Last week, I got word the Hindu Student Council at Rutgers University was hosting Vivek Agnihotri to speak on “hidden truths” on the Kashmir dilemma. The proposed event was met with an uproar. Agnihotri, an Indian film director, has been accused of sexual harassment as well as spewing anti-Muslim hate. Some students at Rutgers University demanded Agnihotri’s invitation to speak on campus be rescinded.
After letters were petitioned and some Rutgers professors spoke out publicly against the university hosting him, the event was canceled on campus. No explanation was offered. However, this did not stop the Hindu Student Council from hosting Agnihotri. They just moved it to a temple in Edison. A friend of mine informed me of the location and we registered for a seat. We went to the event for a number of reasons.
Firstly, the event was advertised as a forum where students and young adults can listen and learn from a keynote speaker. We wanted to listen to Vivek Agnihotri out of pure interest. Secondly, we wanted to hear “the other point of view” without any reservations. I have asked this question before and I will ask this question again: What is freedom? For generations, the Kashmiri people have been chasing freedom. Unfortunately, the call for freedom has been falling on deaf ears. And this seemed to be a place where the other side of the Kashmir dilemma, would voice their concerns and rationale behind their motives.
But the moment we walked in, we were met with hostility. I was asked to put my phone away. I was told to “act accordingly. This is our event.” There were very few students or young people at the venue. This did not have the feeling of a student driven event. It felt — to me at least — as though the Hindu Student Council’s event had been hijacked by a crowd that wanted to push a Hindu Nationalist agenda. However, it was imperative that my friend and I remained composed. We were in a temple, after all. We had to respect a house of prayer just as what we would want in a mosque.
For about an hour, I heard anti-Kashmiri Muslim rhetoric. I heard the crowd give thunderous applause while Agnihotri called Muslims ”barbarians”. Agnihotri’s hate speech did not stop there. He deliberately overlooked the systematic issues in Kashmir. He blamed the poverty rate in Kashmir on Muslims. This is a right-wing talking point. The Hindu newspaper showed in an article in September that Kashmir’s poverty rate is far lower than most states in India. (Jammu & Kashmir’s Human Development Index is also higher than Gujarat — Editor).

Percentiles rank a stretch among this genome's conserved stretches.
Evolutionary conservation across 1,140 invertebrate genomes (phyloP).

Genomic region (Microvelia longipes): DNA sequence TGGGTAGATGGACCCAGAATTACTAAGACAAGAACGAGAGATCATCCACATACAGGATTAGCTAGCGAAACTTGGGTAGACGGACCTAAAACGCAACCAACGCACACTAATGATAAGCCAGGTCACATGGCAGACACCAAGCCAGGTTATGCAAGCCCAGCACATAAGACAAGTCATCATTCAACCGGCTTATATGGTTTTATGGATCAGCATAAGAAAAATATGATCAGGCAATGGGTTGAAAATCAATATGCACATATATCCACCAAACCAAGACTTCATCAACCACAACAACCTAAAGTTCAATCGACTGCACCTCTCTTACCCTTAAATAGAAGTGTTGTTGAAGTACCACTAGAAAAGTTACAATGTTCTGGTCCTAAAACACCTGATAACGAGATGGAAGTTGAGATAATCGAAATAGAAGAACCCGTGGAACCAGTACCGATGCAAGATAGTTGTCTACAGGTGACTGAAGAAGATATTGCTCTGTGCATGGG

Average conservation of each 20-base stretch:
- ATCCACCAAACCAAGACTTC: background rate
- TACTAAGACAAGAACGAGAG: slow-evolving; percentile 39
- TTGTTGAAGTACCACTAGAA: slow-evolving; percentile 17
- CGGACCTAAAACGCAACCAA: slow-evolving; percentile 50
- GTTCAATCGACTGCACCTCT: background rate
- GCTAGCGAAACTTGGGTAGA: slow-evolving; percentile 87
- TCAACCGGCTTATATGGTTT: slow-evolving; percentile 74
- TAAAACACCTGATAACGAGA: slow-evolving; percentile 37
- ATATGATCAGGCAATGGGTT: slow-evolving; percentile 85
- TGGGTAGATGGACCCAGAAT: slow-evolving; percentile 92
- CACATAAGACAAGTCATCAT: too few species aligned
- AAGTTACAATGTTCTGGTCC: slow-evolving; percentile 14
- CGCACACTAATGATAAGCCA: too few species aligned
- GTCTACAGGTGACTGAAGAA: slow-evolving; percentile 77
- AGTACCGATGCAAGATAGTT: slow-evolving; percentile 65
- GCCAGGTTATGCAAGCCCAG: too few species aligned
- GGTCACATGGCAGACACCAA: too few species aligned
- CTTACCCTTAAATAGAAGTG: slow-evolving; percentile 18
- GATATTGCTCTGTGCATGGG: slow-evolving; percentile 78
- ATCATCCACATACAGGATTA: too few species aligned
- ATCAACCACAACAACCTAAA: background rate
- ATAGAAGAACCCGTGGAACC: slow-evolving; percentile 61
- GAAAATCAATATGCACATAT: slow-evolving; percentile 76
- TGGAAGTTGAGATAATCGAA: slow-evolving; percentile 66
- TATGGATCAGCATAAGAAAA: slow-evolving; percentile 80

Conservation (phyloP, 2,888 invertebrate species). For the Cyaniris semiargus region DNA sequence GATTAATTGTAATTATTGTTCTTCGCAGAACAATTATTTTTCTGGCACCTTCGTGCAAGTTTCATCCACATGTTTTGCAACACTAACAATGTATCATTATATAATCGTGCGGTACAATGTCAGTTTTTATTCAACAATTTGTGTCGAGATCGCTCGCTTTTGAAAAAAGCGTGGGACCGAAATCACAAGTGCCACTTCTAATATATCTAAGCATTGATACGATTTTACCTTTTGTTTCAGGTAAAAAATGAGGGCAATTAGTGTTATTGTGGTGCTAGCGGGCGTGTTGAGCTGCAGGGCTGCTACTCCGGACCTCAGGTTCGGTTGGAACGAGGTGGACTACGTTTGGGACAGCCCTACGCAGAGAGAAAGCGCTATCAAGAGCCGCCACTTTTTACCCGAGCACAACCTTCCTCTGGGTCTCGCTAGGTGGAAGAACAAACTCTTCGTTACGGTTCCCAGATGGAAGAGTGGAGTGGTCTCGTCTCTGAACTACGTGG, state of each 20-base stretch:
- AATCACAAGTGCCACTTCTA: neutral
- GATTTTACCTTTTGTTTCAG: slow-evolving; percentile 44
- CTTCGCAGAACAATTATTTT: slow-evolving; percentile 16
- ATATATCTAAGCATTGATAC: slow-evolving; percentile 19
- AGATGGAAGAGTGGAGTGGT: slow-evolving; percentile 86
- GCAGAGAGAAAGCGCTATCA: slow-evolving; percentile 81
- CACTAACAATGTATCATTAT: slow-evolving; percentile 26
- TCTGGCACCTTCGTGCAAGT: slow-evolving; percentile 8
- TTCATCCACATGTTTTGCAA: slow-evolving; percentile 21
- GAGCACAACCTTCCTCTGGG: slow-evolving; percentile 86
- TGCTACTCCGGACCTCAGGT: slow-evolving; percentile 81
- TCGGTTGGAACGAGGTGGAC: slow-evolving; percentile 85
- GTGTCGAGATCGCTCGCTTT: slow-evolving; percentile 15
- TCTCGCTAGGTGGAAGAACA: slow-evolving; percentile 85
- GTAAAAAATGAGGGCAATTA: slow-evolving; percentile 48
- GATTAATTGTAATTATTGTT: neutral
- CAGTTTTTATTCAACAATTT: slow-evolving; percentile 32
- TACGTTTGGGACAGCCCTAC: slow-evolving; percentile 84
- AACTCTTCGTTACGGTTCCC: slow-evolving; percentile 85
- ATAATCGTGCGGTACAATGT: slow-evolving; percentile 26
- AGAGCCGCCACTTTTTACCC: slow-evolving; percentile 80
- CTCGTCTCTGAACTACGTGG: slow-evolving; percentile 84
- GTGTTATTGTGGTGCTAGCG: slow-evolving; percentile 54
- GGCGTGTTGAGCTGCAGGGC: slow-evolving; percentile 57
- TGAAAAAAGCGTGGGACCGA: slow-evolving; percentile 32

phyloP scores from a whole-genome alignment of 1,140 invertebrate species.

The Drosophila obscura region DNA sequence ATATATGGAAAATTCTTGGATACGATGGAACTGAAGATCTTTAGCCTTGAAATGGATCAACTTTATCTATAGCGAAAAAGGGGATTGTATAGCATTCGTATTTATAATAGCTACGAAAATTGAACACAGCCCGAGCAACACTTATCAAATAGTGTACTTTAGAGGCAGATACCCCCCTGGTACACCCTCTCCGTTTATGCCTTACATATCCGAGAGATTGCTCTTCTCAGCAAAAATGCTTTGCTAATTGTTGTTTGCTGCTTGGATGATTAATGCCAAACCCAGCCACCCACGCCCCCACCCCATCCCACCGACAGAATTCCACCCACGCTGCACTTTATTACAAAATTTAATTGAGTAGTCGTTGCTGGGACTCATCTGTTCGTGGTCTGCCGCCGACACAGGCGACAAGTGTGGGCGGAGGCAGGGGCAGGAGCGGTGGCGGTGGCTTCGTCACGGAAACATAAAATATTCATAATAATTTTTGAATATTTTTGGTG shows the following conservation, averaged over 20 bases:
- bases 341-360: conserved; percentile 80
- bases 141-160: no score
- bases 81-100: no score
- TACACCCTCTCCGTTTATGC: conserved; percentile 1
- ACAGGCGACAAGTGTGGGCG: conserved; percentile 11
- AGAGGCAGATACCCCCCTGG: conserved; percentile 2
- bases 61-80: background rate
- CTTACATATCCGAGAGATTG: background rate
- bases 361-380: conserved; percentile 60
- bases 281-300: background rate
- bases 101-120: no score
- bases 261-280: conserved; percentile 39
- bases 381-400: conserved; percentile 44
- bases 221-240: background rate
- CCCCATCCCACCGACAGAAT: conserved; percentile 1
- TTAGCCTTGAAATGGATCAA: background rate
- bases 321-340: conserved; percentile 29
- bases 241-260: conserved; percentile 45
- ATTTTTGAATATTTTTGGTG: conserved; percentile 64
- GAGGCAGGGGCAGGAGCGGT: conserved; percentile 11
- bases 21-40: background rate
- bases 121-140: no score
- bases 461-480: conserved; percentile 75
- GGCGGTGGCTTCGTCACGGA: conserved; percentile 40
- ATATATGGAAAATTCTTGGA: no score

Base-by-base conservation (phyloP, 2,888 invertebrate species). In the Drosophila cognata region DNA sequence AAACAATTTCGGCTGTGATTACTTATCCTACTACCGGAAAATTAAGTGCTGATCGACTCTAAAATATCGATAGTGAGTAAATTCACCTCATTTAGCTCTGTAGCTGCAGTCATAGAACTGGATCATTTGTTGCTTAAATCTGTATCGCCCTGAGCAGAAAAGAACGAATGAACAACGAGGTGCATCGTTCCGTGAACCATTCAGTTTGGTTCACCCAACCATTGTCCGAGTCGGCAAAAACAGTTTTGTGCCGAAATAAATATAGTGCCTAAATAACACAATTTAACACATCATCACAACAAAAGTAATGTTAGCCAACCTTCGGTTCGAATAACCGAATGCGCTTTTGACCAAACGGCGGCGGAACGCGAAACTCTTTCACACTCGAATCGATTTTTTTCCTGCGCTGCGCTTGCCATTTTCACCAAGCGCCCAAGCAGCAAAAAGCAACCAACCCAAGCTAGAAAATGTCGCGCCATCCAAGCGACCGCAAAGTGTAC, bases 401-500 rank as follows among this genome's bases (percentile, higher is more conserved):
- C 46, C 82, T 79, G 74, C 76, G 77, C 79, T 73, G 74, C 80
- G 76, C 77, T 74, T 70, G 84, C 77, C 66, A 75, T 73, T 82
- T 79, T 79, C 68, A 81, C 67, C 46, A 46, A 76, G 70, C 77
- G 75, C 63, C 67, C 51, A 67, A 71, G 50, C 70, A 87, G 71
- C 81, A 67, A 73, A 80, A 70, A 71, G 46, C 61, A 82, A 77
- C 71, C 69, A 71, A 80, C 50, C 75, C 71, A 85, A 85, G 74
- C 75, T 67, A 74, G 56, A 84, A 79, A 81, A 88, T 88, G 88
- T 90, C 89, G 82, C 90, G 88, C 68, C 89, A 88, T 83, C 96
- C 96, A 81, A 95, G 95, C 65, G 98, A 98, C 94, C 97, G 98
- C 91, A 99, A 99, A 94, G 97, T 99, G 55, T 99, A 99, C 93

He also insinuated that all Muslims are “Jihadis”. He insinuated that ethnic cleansing of Muslims of Kashmir was the only way to return Kashmir back to normalcy. The diversity that has been a hallmark for Jammu and Kashmir seemed to be an afterthought for him. The crowd cheered on his hate speech while my friend and I were forced to put on poker faces. After the speech, Vivek opened the floor for questions from the younger audience.
Since there were very few young adults, my hand was raised in a sea of older gentlemen glaring at me. I thanked him for visiting New Jersey and asked two questions: What do you plan on doing with the Muslim population in Kashmir and what does the UN plebiscite calling for Kashmiri self-determination mean to you? Both of my questions were dismissed with no real answer. The crowd heckled me as I stated my questions while Agnihorti claimed that the Kashmiri land is not for the Muslims that live there then described the UN resolution that called for a referendum to the dispute as “wrong”.
This is when the tide changed. He called me to the front and asked me where I was from. I softly responded by saying I am from Kashmir. He asked where was Kashmir located. I softly responded by saying Kashmir is in Kashmir. The crowd was infuriated and Vivek was caught off guard. The strong Kashmiri identity rhetoric was puzzling for him and his crowd. Their reaction was daunting. One of the leaders of the event went towards my friend to ask him to stop recording. Naturally, he pushed back. She grabbed his phone and stopped the recording. We were separated by the crowd. I kept my calm, telling myself this is a temple. I was mobbed.
On my way out I was cursed in what seemed to be a million languages. I was being escorted by the event organizers but a good fraction of the crowd stood up to meet me as I was heading towards the exit. Hands were put on me. It was a struggle to keep moving forward with all the bodies in front of me. I was greeted with curses in Hindi, Gujarati, and English. I kept hearing words that claimed how I should be thanking the Indian army for some reason. I even was punched in the back of the head on my way out. I turned around to ask who hit me, but no one stepped up. There were so many men in front of me, the punch could have come from any one of them. I was steadily pushed out the hall.
My last statement to the crowd: “I have been hit, mobbed, and cursed on my way out. Not once did I curse back in your temple. Free my people.”